Thanksgiving for TrialsOctober 26, 2017
Spectator: Getting into the GameNovember 8, 2017
“Therefore everyone who hears these words of mine and puts them into practice is like a wise man who built his house on the rock… it did not fall, because it had its foundation on the rock. But everyone who hears these words of mine and does not put them into practice is like a foolish man who built his house on sand. He lives with an uneasy anxiety because he knows his foundation is rickety.”
—Jesus in Matthew 7:24-26, paraphrase with bold added
If I could catch you in the midst of your busy life and ask you a question without you having the time to think what answer would sound the best, how would you truthfully answer this:
What in your life, as long as it is okay, means life is okay? What is it that, as long as it is not threatened and as long as it is there for you to rely on, provides you with a pervasive sense that all is good? In essence, what is the foundation upon which your happy well-being is grounded?
To some degree, for all of us, it would be money. Please, don’t cry foul. You know it’s true. But we would also have other “foundations,” such as success, social standing, what people think of us and our children, our house or spouse… as well as a multitude of other silly little gods upon which we depend.
Over time, they have become our foundation for happiness and, in an unintended reversal, have now become our masters.
We see in the Bible that the Rich Young Ruler depended on his great resume for salvation. He had it in hand and was hoping Jesus would say, “Wow, you are really something!” Instead, Jesus offered to him a defining moment, a clear-cut path into the A-plus life. His trust in his resume was blocking his salvation. Now, we see his false foundation was blocking him from experiencing the A-plus life.
It was hard for that young man to take Jesus up on his offer. He actually said no to God. Sounds crazy, doesn’t it? Why would anyone say no to God? But, we do.
In order to explore why we would, let’s start with what an alcoholic and a drug addict have in common. Could it be a total dependence on a substance? Okay, but let’s dig deeper. What do the following also have in common: a famous person… a beautiful woman… a superstar athlete… a very successful person… a very smart intellectual… a very religious person… a socially prominent person… a very rich person.
What do all of these have in common that makes it hard for them to enter the A-plus life, including the alcoholic and addict? They have something other than Jesus Christ on which they think they can depend. And thus, their entry into the “Kingdom life that is truly life” is prevented.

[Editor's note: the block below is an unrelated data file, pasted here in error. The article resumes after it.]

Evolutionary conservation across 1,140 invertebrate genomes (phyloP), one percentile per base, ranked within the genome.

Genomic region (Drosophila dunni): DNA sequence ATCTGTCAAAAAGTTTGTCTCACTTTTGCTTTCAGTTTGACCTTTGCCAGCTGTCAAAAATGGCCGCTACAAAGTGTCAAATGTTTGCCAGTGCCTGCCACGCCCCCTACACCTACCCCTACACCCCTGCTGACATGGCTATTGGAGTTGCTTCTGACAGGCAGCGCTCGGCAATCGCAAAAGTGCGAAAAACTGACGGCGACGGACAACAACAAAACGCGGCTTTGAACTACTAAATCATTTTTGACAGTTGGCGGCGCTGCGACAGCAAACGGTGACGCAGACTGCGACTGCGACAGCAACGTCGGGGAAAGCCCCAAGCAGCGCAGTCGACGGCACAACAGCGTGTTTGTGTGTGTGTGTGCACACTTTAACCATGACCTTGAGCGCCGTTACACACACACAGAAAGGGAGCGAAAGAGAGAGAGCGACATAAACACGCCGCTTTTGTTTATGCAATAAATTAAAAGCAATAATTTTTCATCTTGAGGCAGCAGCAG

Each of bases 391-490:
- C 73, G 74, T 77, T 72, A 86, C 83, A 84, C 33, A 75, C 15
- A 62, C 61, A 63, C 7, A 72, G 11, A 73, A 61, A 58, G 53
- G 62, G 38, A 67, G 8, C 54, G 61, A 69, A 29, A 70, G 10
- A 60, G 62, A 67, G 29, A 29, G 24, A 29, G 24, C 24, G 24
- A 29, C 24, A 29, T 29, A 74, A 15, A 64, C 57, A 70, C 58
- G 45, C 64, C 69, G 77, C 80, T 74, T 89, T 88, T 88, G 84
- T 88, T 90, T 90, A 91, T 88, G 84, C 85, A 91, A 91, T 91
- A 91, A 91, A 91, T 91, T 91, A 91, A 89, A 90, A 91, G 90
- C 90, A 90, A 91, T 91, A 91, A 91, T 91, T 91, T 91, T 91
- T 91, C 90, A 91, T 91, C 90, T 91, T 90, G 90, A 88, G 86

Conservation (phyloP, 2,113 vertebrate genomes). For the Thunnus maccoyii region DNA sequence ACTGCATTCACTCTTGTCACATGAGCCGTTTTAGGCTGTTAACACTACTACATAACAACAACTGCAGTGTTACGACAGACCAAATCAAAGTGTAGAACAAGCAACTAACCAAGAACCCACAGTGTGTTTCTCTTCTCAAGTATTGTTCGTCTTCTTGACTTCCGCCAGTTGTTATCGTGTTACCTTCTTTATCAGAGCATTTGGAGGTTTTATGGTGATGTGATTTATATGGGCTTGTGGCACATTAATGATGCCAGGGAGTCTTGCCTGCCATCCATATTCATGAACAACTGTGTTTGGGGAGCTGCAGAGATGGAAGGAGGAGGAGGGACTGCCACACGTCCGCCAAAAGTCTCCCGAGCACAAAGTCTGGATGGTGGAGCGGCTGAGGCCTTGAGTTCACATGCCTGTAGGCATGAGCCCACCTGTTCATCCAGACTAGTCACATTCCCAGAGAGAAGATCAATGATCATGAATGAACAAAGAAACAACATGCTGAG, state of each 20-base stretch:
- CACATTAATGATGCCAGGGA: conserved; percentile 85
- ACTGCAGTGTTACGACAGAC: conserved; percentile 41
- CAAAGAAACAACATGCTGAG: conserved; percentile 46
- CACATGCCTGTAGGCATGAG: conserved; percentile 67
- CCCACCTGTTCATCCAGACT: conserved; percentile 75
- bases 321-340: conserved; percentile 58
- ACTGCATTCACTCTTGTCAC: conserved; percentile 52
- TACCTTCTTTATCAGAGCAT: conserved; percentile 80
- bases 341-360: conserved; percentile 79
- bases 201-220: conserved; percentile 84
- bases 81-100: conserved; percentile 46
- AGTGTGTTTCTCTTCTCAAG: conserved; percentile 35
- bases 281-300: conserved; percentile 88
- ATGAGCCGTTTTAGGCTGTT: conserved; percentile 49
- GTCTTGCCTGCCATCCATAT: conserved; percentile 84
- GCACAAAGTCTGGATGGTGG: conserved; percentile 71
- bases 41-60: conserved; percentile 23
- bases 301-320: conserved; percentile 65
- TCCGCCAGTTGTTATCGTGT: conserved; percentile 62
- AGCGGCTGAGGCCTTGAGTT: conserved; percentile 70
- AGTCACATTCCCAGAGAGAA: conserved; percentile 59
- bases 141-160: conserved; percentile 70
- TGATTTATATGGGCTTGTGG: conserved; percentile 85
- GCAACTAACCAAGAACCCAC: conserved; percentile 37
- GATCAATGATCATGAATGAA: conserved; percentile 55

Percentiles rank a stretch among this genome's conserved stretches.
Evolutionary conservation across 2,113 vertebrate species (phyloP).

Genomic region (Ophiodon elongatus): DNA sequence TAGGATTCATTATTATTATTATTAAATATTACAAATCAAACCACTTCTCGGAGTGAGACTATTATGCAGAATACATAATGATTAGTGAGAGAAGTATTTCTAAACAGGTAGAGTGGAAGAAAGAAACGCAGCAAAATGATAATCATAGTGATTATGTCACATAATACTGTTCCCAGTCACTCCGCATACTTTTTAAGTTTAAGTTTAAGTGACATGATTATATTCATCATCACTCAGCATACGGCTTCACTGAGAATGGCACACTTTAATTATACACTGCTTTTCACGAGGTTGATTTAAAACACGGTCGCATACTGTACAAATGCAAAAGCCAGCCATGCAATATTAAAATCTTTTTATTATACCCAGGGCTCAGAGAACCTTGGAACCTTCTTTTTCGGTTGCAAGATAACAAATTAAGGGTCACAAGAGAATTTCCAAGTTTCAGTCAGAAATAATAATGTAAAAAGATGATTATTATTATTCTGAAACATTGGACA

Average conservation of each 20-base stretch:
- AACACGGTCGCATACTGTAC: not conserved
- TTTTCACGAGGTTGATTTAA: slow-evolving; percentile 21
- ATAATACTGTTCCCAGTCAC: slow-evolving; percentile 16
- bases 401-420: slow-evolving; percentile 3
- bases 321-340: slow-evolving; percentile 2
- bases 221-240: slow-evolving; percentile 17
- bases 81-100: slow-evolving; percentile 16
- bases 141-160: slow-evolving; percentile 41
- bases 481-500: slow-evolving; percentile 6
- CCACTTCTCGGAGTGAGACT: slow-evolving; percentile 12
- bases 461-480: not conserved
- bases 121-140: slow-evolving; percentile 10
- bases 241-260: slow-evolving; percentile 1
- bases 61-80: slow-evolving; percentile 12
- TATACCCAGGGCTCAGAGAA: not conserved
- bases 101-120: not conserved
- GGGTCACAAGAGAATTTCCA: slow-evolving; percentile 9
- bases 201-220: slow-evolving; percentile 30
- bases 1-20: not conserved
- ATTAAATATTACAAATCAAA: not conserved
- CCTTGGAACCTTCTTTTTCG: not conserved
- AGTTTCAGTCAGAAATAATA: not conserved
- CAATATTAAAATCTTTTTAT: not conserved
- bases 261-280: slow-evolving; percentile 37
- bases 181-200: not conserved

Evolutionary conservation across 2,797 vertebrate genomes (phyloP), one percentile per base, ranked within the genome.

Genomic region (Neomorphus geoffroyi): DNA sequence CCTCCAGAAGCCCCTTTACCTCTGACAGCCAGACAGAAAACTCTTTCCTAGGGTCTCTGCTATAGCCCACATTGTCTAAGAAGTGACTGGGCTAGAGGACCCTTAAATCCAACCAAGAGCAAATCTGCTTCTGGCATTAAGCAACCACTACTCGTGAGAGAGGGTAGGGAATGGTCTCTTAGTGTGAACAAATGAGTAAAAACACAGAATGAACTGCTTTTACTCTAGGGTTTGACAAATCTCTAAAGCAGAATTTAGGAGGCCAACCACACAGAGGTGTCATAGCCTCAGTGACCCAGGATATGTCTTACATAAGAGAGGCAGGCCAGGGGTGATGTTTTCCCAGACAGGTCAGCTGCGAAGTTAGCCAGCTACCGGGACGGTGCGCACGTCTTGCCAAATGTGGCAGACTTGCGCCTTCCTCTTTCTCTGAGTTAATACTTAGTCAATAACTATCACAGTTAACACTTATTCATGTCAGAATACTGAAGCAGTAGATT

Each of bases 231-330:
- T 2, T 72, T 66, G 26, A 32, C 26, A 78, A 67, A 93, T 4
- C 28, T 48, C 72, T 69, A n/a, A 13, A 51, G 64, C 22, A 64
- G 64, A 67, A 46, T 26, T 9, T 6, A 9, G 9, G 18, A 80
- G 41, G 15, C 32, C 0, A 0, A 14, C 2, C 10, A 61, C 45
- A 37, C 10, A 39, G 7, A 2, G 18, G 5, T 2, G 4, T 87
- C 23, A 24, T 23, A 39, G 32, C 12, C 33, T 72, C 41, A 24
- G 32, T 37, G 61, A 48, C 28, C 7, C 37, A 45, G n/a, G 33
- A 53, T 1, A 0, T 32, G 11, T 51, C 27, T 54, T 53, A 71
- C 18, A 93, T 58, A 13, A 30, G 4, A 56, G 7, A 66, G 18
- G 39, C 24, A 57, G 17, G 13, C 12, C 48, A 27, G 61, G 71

We might be tempted to say these people already have the A-plus life. For this young ruler and for us, there is no greater obstacle into the A-plus life than the illusion that you already have it.
Picture any of these people standing before Jesus, like the rich young ruler, asking, “What must I do to inherit eternal life?”
Jesus would reply to them,
You don’t have to wait to inherit it; the Kingdom has come, and you can step into it now. But if you want to enter, you must surrender your dependence on your money, beauty, celebrity status, success, religious formalities, prominence at church, social popularity, or whatever else you rely on… not because it is necessarily bad but because you need it too much and it’s too rickety for the A-plus life.
Jesus might not insist that we rid our lives of any of these things—although that may be appropriate at times—but that we must surrender our reliance on them because entry into the Kingdom is open only to those whose reliance and trust are placed on the King.
That bears repeating… Entry into the Kingdom and then traveling deeper into the A-plus life is open only to those whose trust is in the King.
Jesus meant it when he said, “No one can serve two masters” (Matt. 6:24). It is obvious that the alcoholic’s master has become alcohol. But for the rich young ruler, it is not so obvious, nor is it for us because our masters are not so ugly. But Jesus tells us as he told this young man, “You must transfer your trust from your current master to me if you want to enter life. The A-plus life is built upon the foundation of me, only.”
And now, lovingly, Jesus had this young man at a crossroads of faith, a spiritual crisis, and a chance for a defining moment in his life. Would he take it? Would he step into the Kingdom and begin his journey into the A-plus life? Or, would he retreat back and continue to rely on his self-made, rickety foundation of sand?
What is it you depend on? What is your foundation for happiness? Stop now and think deeply, please. We must all transfer our trust, our dependence, from whatever and wherever else it is to Jesus.